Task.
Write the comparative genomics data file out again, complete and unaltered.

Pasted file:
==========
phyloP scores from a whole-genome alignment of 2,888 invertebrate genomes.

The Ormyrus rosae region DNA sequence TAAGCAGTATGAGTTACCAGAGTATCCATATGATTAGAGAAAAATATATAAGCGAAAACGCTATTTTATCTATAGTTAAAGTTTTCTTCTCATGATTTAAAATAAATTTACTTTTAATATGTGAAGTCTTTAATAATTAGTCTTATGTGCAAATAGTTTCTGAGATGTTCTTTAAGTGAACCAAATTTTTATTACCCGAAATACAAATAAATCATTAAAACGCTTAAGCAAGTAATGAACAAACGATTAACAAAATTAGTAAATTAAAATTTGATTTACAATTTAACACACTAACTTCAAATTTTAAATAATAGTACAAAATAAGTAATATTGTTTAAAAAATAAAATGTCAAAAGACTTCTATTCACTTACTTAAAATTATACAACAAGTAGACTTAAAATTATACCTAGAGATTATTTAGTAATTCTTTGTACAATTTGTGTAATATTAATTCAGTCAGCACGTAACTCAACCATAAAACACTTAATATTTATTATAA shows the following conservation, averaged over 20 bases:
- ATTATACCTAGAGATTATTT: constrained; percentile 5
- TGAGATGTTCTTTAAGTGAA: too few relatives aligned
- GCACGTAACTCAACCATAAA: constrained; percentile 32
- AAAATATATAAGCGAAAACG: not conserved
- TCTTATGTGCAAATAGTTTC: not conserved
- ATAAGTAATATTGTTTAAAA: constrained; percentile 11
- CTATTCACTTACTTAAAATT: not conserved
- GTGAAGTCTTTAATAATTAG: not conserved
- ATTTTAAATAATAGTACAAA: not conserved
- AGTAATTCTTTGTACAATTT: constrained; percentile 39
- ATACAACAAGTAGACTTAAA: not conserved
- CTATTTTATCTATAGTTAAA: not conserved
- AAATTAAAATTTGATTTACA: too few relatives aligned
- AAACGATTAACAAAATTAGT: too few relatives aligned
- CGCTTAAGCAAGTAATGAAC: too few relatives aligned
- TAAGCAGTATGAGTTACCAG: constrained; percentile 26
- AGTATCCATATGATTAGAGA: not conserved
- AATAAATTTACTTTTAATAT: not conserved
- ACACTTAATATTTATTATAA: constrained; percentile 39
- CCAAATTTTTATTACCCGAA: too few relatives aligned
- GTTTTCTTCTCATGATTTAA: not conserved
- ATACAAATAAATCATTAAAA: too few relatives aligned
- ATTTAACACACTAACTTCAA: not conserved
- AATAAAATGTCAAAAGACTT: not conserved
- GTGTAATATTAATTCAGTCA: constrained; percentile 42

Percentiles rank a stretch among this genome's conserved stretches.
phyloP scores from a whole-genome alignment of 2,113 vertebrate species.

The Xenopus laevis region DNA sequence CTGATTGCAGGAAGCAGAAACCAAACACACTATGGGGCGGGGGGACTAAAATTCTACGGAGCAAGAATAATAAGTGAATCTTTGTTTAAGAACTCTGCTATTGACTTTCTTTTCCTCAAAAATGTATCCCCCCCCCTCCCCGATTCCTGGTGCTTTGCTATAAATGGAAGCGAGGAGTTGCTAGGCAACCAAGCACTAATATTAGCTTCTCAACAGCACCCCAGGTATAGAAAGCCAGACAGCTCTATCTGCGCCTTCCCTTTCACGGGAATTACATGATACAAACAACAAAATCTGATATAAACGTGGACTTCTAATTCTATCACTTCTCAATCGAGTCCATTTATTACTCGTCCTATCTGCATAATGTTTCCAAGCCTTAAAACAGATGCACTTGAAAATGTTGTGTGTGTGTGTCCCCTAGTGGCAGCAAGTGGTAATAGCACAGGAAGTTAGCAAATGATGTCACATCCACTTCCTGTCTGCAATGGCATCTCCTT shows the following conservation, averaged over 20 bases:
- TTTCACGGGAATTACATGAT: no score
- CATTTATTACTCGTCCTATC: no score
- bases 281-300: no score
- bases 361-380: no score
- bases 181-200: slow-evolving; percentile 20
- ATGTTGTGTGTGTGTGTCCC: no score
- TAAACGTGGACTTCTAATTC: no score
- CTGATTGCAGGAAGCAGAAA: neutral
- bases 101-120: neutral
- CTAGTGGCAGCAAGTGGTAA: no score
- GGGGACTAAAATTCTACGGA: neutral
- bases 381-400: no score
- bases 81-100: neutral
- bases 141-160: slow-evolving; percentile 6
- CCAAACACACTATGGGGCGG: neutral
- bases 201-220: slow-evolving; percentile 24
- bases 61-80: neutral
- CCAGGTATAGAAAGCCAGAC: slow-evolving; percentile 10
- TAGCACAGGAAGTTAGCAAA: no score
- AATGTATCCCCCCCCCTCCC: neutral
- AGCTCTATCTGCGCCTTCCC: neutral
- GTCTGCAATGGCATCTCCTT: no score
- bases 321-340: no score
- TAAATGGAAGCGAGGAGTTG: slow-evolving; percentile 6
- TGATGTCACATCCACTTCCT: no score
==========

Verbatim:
phyloP scores from a whole-genome alignment of 2,888 invertebrate genomes.

The Ormyrus rosae region DNA sequence TAAGCAGTATGAGTTACCAGAGTATCCATATGATTAGAGAAAAATATATAAGCGAAAACGCTATTTTATCTATAGTTAAAGTTTTCTTCTCATGATTTAAAATAAATTTACTTTTAATATGTGAAGTCTTTAATAATTAGTCTTATGTGCAAATAGTTTCTGAGATGTTCTTTAAGTGAACCAAATTTTTATTACCCGAAATACAAATAAATCATTAAAACGCTTAAGCAAGTAATGAACAAACGATTAACAAAATTAGTAAATTAAAATTTGATTTACAATTTAACACACTAACTTCAAATTTTAAATAATAGTACAAAATAAGTAATATTGTTTAAAAAATAAAATGTCAAAAGACTTCTATTCACTTACTTAAAATTATACAACAAGTAGACTTAAAATTATACCTAGAGATTATTTAGTAATTCTTTGTACAATTTGTGTAATATTAATTCAGTCAGCACGTAACTCAACCATAAAACACTTAATATTTATTATAA shows the following conservation, averaged over 20 bases:
- ATTATACCTAGAGATTATTT: constrained; percentile 5
- TGAGATGTTCTTTAAGTGAA: too few relatives aligned
- GCACGTAACTCAACCATAAA: constrained; percentile 32
- AAAATATATAAGCGAAAACG: not conserved
- TCTTATGTGCAAATAGTTTC: not conserved
- ATAAGTAATATTGTTTAAAA: constrained; percentile 11
- CTATTCACTTACTTAAAATT: not conserved
- GTGAAGTCTTTAATAATTAG: not conserved
- ATTTTAAATAATAGTACAAA: not conserved
- AGTAATTCTTTGTACAATTT: constrained; percentile 39
- ATACAACAAGTAGACTTAAA: not conserved
- CTATTTTATCTATAGTTAAA: not conserved
- AAATTAAAATTTGATTTACA: too few relatives aligned
- AAACGATTAACAAAATTAGT: too few relatives aligned
- CGCTTAAGCAAGTAATGAAC: too few relatives aligned
- TAAGCAGTATGAGTTACCAG: constrained; percentile 26
- AGTATCCATATGATTAGAGA: not conserved
- AATAAATTTACTTTTAATAT: not conserved
- ACACTTAATATTTATTATAA: constrained; percentile 39
- CCAAATTTTTATTACCCGAA: too few relatives aligned
- GTTTTCTTCTCATGATTTAA: not conserved
- ATACAAATAAATCATTAAAA: too few relatives aligned
- ATTTAACACACTAACTTCAA: not conserved
- AATAAAATGTCAAAAGACTT: not conserved
- GTGTAATATTAATTCAGTCA: constrained; percentile 42

Percentiles rank a stretch among this genome's conserved stretches.
phyloP scores from a whole-genome alignment of 2,113 vertebrate species.

The Xenopus laevis region DNA sequence CTGATTGCAGGAAGCAGAAACCAAACACACTATGGGGCGGGGGGACTAAAATTCTACGGAGCAAGAATAATAAGTGAATCTTTGTTTAAGAACTCTGCTATTGACTTTCTTTTCCTCAAAAATGTATCCCCCCCCCTCCCCGATTCCTGGTGCTTTGCTATAAATGGAAGCGAGGAGTTGCTAGGCAACCAAGCACTAATATTAGCTTCTCAACAGCACCCCAGGTATAGAAAGCCAGACAGCTCTATCTGCGCCTTCCCTTTCACGGGAATTACATGATACAAACAACAAAATCTGATATAAACGTGGACTTCTAATTCTATCACTTCTCAATCGAGTCCATTTATTACTCGTCCTATCTGCATAATGTTTCCAAGCCTTAAAACAGATGCACTTGAAAATGTTGTGTGTGTGTGTCCCCTAGTGGCAGCAAGTGGTAATAGCACAGGAAGTTAGCAAATGATGTCACATCCACTTCCTGTCTGCAATGGCATCTCCTT shows the following conservation, averaged over 20 bases:
- TTTCACGGGAATTACATGAT: no score
- CATTTATTACTCGTCCTATC: no score
- bases 281-300: no score
- bases 361-380: no score
- bases 181-200: slow-evolving; percentile 20
- ATGTTGTGTGTGTGTGTCCC: no score
- TAAACGTGGACTTCTAATTC: no score
- CTGATTGCAGGAAGCAGAAA: neutral
- bases 101-120: neutral
- CTAGTGGCAGCAAGTGGTAA: no score
- GGGGACTAAAATTCTACGGA: neutral
- bases 381-400: no score
- bases 81-100: neutral
- bases 141-160: slow-evolving; percentile 6
- CCAAACACACTATGGGGCGG: neutral
- bases 201-220: slow-evolving; percentile 24
- bases 61-80: neutral
- CCAGGTATAGAAAGCCAGAC: slow-evolving; percentile 10
- TAGCACAGGAAGTTAGCAAA: no score
- AATGTATCCCCCCCCCTCCC: neutral
- AGCTCTATCTGCGCCTTCCC: neutral
- GTCTGCAATGGCATCTCCTT: no score
- bases 321-340: no score
- TAAATGGAAGCGAGGAGTTG: slow-evolving; percentile 6
- TGATGTCACATCCACTTCCT: no score